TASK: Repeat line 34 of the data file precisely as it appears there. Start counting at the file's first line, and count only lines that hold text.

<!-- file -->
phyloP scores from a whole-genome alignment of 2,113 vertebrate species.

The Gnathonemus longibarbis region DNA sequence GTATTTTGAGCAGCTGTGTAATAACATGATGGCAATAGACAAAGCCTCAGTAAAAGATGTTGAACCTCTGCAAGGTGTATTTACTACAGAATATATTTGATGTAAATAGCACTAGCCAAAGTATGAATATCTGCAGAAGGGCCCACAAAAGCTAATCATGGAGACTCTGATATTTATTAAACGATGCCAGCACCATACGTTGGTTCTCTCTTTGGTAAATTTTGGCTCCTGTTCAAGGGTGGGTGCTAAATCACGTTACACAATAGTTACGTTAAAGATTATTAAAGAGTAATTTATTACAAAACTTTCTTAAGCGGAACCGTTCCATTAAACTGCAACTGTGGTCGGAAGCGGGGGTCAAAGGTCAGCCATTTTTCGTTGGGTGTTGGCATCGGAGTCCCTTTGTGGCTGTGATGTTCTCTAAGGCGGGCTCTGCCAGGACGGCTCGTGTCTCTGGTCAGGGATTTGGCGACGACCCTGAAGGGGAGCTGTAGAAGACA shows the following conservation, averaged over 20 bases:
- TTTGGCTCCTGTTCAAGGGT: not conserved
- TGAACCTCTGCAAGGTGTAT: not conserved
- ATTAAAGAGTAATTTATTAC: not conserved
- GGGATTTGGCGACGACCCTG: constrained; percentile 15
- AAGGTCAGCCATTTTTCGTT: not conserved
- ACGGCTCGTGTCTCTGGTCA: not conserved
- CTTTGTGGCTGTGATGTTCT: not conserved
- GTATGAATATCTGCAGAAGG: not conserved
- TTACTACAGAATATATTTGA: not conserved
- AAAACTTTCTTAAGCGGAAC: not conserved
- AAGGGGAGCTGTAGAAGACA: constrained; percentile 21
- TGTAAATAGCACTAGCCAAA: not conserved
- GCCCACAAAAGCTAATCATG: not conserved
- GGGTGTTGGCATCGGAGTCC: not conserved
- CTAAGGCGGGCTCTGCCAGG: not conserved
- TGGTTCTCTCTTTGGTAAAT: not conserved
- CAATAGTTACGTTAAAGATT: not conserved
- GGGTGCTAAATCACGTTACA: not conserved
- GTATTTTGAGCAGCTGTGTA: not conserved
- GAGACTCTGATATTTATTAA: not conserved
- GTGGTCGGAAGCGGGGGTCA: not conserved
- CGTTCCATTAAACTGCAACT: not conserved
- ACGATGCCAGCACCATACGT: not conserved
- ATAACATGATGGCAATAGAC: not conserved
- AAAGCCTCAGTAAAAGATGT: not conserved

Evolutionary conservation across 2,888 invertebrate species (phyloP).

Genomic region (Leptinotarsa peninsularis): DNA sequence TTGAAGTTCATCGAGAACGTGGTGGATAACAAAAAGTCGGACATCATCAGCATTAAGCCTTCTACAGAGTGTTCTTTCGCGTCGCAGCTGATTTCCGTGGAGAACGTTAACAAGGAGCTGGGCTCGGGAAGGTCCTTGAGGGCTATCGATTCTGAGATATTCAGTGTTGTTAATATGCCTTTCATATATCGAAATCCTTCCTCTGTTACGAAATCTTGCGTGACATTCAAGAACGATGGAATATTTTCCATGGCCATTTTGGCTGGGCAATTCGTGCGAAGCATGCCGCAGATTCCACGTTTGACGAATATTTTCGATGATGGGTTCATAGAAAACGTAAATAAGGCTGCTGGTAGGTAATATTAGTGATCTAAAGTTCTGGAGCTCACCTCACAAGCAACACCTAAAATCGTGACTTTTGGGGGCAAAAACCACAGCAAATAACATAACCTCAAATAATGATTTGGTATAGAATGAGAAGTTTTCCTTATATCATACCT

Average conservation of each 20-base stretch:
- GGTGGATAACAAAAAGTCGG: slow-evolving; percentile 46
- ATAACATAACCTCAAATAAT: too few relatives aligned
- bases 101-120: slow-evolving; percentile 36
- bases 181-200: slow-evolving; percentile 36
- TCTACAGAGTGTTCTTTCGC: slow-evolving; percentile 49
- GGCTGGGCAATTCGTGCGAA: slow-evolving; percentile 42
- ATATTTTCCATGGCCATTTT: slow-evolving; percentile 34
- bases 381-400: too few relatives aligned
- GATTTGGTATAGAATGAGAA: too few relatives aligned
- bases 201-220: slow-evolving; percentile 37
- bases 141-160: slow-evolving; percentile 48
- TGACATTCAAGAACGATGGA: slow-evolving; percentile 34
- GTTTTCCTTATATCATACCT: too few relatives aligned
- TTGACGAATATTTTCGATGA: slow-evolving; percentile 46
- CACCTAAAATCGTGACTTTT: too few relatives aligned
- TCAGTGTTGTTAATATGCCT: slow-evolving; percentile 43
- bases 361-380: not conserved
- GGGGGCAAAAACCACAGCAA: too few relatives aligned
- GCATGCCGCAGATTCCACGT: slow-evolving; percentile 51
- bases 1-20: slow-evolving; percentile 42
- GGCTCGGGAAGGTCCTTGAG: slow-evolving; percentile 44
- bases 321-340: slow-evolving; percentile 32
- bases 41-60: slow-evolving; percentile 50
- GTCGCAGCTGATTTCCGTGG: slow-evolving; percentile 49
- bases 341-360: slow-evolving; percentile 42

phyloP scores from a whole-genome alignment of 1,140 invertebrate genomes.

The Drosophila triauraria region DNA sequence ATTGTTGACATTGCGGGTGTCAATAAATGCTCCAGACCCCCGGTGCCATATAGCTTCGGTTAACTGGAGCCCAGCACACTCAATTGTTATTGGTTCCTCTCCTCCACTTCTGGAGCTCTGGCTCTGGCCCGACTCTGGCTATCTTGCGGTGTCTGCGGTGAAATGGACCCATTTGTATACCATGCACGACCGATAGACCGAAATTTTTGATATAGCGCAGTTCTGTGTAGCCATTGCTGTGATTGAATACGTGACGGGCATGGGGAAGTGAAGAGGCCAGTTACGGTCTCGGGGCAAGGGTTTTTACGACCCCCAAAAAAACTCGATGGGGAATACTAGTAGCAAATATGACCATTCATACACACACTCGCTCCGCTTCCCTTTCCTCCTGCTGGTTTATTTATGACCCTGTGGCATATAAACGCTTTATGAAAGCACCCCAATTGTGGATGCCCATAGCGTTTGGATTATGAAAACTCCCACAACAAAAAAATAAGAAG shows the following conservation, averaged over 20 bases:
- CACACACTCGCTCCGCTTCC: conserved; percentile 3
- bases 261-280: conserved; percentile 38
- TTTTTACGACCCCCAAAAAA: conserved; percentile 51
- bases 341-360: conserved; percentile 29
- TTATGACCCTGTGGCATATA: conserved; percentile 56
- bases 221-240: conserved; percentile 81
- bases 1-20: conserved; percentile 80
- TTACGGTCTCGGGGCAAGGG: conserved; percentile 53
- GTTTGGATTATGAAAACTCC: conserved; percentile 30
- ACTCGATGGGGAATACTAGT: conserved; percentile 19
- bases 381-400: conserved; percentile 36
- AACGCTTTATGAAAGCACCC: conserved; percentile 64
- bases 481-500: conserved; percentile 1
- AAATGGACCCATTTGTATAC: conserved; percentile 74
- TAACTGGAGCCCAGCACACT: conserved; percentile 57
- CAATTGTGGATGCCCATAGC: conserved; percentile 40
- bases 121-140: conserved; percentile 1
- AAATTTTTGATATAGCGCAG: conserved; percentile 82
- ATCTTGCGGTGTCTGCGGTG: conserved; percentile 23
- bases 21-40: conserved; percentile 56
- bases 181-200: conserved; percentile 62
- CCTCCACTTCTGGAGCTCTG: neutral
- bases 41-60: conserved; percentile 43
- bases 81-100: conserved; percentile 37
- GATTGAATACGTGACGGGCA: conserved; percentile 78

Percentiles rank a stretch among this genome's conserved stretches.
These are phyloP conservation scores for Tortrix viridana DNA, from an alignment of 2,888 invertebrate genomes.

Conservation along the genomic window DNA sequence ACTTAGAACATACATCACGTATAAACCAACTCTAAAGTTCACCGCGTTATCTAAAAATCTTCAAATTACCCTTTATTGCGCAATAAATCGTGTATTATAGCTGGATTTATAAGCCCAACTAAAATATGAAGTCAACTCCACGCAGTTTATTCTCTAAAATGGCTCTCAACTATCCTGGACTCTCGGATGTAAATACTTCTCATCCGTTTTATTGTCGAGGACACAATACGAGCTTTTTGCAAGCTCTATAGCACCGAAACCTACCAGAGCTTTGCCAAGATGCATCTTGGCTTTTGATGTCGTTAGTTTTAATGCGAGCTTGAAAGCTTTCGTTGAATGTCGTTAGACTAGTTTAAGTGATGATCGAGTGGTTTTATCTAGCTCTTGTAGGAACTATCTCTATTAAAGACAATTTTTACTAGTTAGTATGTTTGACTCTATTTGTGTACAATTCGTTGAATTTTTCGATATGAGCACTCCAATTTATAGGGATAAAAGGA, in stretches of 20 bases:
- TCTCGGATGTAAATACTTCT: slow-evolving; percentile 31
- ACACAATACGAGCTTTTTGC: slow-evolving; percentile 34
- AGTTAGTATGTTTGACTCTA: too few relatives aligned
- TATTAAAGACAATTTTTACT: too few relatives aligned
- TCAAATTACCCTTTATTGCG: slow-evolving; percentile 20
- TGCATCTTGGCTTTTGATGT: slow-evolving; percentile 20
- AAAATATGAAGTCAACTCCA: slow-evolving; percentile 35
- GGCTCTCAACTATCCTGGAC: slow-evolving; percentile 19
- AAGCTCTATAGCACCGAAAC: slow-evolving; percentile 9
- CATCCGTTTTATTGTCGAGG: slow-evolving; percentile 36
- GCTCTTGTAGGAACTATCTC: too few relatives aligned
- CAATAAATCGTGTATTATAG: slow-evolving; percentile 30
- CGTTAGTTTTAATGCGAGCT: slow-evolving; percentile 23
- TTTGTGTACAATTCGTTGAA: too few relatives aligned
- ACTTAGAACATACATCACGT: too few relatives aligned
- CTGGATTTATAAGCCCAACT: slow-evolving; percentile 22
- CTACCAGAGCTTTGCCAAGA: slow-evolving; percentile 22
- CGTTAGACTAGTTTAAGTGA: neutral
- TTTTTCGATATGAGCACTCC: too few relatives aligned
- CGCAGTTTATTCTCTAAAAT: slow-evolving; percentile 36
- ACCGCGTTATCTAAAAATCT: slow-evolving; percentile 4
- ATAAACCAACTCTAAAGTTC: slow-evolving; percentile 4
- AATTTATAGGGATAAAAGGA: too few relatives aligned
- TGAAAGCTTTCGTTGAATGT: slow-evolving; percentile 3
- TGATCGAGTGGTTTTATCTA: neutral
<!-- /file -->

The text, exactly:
- bases 181-200: slow-evolving; percentile 36